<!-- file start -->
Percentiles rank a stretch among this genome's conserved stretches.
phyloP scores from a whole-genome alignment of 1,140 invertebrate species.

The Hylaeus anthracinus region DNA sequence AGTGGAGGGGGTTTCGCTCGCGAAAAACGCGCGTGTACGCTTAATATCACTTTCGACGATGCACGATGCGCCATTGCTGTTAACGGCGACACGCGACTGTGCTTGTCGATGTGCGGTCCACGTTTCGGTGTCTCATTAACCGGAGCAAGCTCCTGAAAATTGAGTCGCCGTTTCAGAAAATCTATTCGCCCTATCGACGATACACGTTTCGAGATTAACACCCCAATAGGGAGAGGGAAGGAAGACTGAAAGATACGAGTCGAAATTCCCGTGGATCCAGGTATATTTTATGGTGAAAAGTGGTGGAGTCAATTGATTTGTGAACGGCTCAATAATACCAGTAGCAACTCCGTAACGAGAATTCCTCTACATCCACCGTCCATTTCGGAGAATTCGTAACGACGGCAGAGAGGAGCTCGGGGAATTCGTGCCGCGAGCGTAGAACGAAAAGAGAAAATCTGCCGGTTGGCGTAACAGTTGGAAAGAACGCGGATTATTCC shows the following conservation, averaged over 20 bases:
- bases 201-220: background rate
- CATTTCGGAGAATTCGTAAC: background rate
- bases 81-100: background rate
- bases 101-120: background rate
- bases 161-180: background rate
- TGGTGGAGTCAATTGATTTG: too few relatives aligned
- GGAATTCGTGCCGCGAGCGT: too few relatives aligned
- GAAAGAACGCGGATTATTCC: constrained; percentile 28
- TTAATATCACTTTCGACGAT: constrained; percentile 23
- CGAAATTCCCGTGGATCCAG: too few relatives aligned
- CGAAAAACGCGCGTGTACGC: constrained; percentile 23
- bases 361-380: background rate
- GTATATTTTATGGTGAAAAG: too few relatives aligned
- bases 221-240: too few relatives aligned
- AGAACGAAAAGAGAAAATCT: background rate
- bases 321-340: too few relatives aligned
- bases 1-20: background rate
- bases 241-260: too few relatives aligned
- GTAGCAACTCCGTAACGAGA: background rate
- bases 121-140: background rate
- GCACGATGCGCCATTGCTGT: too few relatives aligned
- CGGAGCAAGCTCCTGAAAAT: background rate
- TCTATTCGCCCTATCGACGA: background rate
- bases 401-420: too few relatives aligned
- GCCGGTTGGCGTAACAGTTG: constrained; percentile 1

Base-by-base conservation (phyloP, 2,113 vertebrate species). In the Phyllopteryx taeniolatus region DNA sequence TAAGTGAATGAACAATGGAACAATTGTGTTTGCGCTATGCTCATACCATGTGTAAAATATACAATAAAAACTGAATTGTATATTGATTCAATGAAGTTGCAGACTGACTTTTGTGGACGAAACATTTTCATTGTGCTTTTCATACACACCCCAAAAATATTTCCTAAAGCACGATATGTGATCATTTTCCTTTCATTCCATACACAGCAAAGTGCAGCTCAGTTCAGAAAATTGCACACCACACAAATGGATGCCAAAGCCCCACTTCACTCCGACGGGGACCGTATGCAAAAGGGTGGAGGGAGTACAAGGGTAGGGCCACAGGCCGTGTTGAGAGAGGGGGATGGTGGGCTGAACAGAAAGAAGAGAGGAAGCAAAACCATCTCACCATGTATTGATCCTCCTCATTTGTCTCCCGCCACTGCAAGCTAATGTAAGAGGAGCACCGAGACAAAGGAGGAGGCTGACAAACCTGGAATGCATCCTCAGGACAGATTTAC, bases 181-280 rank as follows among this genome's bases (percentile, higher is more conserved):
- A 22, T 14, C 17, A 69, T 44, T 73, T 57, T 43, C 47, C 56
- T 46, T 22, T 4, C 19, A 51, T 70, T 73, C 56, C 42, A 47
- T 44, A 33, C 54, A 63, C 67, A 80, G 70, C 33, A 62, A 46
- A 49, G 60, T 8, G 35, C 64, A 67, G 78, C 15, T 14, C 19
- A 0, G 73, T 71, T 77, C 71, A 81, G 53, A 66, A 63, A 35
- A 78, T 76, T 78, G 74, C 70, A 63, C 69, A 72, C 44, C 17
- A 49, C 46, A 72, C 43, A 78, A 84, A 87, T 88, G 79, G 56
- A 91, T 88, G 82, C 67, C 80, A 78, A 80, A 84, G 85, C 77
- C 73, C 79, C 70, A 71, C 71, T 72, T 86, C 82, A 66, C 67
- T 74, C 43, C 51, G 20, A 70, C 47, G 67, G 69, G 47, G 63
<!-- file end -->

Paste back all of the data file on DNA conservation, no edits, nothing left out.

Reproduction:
Percentiles rank a stretch among this genome's conserved stretches.
phyloP scores from a whole-genome alignment of 1,140 invertebrate species.

The Hylaeus anthracinus region DNA sequence AGTGGAGGGGGTTTCGCTCGCGAAAAACGCGCGTGTACGCTTAATATCACTTTCGACGATGCACGATGCGCCATTGCTGTTAACGGCGACACGCGACTGTGCTTGTCGATGTGCGGTCCACGTTTCGGTGTCTCATTAACCGGAGCAAGCTCCTGAAAATTGAGTCGCCGTTTCAGAAAATCTATTCGCCCTATCGACGATACACGTTTCGAGATTAACACCCCAATAGGGAGAGGGAAGGAAGACTGAAAGATACGAGTCGAAATTCCCGTGGATCCAGGTATATTTTATGGTGAAAAGTGGTGGAGTCAATTGATTTGTGAACGGCTCAATAATACCAGTAGCAACTCCGTAACGAGAATTCCTCTACATCCACCGTCCATTTCGGAGAATTCGTAACGACGGCAGAGAGGAGCTCGGGGAATTCGTGCCGCGAGCGTAGAACGAAAAGAGAAAATCTGCCGGTTGGCGTAACAGTTGGAAAGAACGCGGATTATTCC shows the following conservation, averaged over 20 bases:
- bases 201-220: background rate
- CATTTCGGAGAATTCGTAAC: background rate
- bases 81-100: background rate
- bases 101-120: background rate
- bases 161-180: background rate
- TGGTGGAGTCAATTGATTTG: too few relatives aligned
- GGAATTCGTGCCGCGAGCGT: too few relatives aligned
- GAAAGAACGCGGATTATTCC: constrained; percentile 28
- TTAATATCACTTTCGACGAT: constrained; percentile 23
- CGAAATTCCCGTGGATCCAG: too few relatives aligned
- CGAAAAACGCGCGTGTACGC: constrained; percentile 23
- bases 361-380: background rate
- GTATATTTTATGGTGAAAAG: too few relatives aligned
- bases 221-240: too few relatives aligned
- AGAACGAAAAGAGAAAATCT: background rate
- bases 321-340: too few relatives aligned
- bases 1-20: background rate
- bases 241-260: too few relatives aligned
- GTAGCAACTCCGTAACGAGA: background rate
- bases 121-140: background rate
- GCACGATGCGCCATTGCTGT: too few relatives aligned
- CGGAGCAAGCTCCTGAAAAT: background rate
- TCTATTCGCCCTATCGACGA: background rate
- bases 401-420: too few relatives aligned
- GCCGGTTGGCGTAACAGTTG: constrained; percentile 1

Base-by-base conservation (phyloP, 2,113 vertebrate species). In the Phyllopteryx taeniolatus region DNA sequence TAAGTGAATGAACAATGGAACAATTGTGTTTGCGCTATGCTCATACCATGTGTAAAATATACAATAAAAACTGAATTGTATATTGATTCAATGAAGTTGCAGACTGACTTTTGTGGACGAAACATTTTCATTGTGCTTTTCATACACACCCCAAAAATATTTCCTAAAGCACGATATGTGATCATTTTCCTTTCATTCCATACACAGCAAAGTGCAGCTCAGTTCAGAAAATTGCACACCACACAAATGGATGCCAAAGCCCCACTTCACTCCGACGGGGACCGTATGCAAAAGGGTGGAGGGAGTACAAGGGTAGGGCCACAGGCCGTGTTGAGAGAGGGGGATGGTGGGCTGAACAGAAAGAAGAGAGGAAGCAAAACCATCTCACCATGTATTGATCCTCCTCATTTGTCTCCCGCCACTGCAAGCTAATGTAAGAGGAGCACCGAGACAAAGGAGGAGGCTGACAAACCTGGAATGCATCCTCAGGACAGATTTAC, bases 181-280 rank as follows among this genome's bases (percentile, higher is more conserved):
- A 22, T 14, C 17, A 69, T 44, T 73, T 57, T 43, C 47, C 56
- T 46, T 22, T 4, C 19, A 51, T 70, T 73, C 56, C 42, A 47
- T 44, A 33, C 54, A 63, C 67, A 80, G 70, C 33, A 62, A 46
- A 49, G 60, T 8, G 35, C 64, A 67, G 78, C 15, T 14, C 19
- A 0, G 73, T 71, T 77, C 71, A 81, G 53, A 66, A 63, A 35
- A 78, T 76, T 78, G 74, C 70, A 63, C 69, A 72, C 44, C 17
- A 49, C 46, A 72, C 43, A 78, A 84, A 87, T 88, G 79, G 56
- A 91, T 88, G 82, C 67, C 80, A 78, A 80, A 84, G 85, C 77
- C 73, C 79, C 70, A 71, C 71, T 72, T 86, C 82, A 66, C 67
- T 74, C 43, C 51, G 20, A 70, C 47, G 67, G 69, G 47, G 63